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Severe community onset healthcare-associated Clostridium difficile infection complicated by carbapenemase producing Klebsiella pneumoniae bloodstream infection

Simone Giuliano1, Maurizio Guastalegname1, Miryam Jenco2, Andrea Morelli3, Marco Falcone1 and Mario Venditti1*

Author Affiliations

1 Department of Public Health and Infectious Diseases Policlinico Umberto I, “Sapienza” University of Rome, Viale del Policlinico 155, 00161 Rome, Italy

2 Department of Anesthesiology and Intensive Care, “Villa San Pietro-Fatebenefratelli” Hospital, Rome, Italy

3 Department of Anesthesiology and Intensive Care, “Sapienza” University of Rome, Rome, Italy

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BMC Infectious Diseases 2014, 14:475  doi:10.1186/1471-2334-14-475

Published: 1 September 2014



Clostridium difficile infection (CDI) and Klebsiella pneumoniae carbapenemase producing-Klebsiella pneumoniae (KPC-Kp) bloodstream infection (BSI) are emerging health-care associated (HCA) diseases of public health concern, in terms of morbidity, mortality, and insufficient response to antibiotic therapy. Both agents can be acquired in the hospital but clinical disease can develop in a community setting, after discharge. We report here a putative link between the above-mentioned healthcare associated infections that appeared as a dramatic community onset disease with a fulminant fatal outcome.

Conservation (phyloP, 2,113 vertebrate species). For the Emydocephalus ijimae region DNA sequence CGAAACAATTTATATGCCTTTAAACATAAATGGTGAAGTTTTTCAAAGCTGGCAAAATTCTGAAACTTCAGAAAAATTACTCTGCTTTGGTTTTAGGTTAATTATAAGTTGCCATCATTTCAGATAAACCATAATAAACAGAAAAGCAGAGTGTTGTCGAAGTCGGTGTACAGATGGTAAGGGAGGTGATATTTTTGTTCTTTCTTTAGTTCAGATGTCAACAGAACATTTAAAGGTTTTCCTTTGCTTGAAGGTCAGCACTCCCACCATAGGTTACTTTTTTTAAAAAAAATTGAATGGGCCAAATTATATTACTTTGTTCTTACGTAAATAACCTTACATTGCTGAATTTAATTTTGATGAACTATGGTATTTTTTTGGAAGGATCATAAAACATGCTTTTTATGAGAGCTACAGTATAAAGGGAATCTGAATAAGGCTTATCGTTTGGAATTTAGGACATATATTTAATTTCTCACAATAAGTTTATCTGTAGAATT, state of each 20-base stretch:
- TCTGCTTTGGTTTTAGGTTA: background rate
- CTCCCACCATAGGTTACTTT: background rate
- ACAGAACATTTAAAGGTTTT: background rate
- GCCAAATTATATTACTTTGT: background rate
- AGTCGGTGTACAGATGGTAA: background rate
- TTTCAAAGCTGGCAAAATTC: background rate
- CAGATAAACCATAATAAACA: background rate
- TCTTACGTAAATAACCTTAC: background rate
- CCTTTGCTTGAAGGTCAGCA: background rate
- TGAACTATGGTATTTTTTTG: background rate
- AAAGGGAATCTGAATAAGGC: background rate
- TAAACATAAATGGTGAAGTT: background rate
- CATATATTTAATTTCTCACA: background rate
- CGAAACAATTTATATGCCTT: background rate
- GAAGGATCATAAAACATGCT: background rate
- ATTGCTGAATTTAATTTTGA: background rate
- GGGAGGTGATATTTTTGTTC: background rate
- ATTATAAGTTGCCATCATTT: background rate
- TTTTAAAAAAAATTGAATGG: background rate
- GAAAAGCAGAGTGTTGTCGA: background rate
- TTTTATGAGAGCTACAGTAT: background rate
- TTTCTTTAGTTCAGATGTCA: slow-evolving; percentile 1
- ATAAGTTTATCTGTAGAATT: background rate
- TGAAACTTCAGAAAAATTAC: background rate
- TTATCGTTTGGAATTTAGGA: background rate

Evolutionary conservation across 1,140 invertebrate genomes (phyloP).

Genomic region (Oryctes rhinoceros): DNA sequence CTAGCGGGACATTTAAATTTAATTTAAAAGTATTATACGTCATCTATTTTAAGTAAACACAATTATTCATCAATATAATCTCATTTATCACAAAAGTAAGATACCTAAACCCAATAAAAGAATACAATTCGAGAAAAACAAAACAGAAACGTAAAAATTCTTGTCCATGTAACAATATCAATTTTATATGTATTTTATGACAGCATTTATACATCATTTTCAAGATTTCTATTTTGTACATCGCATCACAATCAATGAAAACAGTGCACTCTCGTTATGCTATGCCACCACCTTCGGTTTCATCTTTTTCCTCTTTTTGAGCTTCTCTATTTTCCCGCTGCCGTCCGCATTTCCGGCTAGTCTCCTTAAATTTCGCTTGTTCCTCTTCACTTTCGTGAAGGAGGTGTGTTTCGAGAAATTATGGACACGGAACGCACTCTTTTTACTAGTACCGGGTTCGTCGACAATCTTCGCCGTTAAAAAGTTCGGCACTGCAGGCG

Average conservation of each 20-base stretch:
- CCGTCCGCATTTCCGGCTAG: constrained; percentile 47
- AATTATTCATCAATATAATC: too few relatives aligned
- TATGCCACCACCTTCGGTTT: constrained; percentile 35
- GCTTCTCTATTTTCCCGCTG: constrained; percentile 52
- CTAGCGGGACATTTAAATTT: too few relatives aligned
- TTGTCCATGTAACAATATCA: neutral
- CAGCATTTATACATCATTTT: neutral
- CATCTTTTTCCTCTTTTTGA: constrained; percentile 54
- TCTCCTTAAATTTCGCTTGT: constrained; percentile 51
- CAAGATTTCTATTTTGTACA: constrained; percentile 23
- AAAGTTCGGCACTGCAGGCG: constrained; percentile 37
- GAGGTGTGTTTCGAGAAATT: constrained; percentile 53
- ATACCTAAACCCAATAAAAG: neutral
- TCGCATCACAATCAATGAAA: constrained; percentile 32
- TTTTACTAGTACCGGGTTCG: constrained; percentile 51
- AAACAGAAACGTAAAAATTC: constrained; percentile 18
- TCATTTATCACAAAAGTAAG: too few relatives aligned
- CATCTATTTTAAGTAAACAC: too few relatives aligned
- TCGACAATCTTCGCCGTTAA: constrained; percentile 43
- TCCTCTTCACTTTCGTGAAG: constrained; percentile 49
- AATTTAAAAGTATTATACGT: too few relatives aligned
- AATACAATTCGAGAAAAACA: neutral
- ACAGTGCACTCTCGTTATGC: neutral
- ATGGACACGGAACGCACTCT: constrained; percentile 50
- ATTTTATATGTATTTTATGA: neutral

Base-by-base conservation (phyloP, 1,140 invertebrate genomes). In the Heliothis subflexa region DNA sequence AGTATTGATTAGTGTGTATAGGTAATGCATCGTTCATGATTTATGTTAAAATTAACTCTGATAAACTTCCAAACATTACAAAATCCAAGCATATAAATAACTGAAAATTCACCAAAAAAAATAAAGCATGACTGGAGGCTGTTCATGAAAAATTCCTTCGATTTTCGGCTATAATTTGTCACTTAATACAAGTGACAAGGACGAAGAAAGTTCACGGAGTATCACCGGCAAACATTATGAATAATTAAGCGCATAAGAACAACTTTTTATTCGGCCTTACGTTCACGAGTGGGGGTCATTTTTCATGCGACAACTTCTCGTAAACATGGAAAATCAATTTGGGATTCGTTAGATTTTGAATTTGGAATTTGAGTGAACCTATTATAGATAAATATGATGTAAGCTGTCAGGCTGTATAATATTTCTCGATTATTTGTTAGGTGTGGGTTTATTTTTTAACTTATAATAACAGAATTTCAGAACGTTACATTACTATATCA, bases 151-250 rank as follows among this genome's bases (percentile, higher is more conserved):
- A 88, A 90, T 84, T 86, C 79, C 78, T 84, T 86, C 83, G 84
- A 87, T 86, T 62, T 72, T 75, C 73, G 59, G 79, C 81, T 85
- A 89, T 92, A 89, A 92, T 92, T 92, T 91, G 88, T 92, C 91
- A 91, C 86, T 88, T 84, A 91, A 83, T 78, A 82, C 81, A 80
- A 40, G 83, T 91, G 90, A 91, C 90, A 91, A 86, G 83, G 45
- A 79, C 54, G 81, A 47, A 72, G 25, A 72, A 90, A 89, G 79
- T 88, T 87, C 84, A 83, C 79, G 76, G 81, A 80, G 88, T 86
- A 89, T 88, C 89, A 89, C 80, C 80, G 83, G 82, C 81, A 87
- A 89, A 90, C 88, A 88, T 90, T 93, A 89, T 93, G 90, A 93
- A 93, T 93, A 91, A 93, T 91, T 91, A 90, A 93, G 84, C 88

Case presentation

We describe the case of a 63 year old man affected by severe CDI. Even though the patient underwent 72 hours of standard CDI antibiotic treatment, the clinical course was complicated by toxic megacolon and KPC-Kp BSI. The patient died 24 hours after total colectomy.


The impact of HCA-BSIs in complicating CDI is still unknown. Intestinal inflammatory injury and disruption of intestinal flora by standard antibiotic treatment could be responsible for promoting difficult-to-treat infections in CDI. By preserving intestinal flora, Fidaxomicin could have a crucial role in preventing BSIs complicating severe CDI.

Clostridium difficile; Klebsiella pneumoniae; KPC; Bloodstream infections; Intestinal flora; Fidaxomicin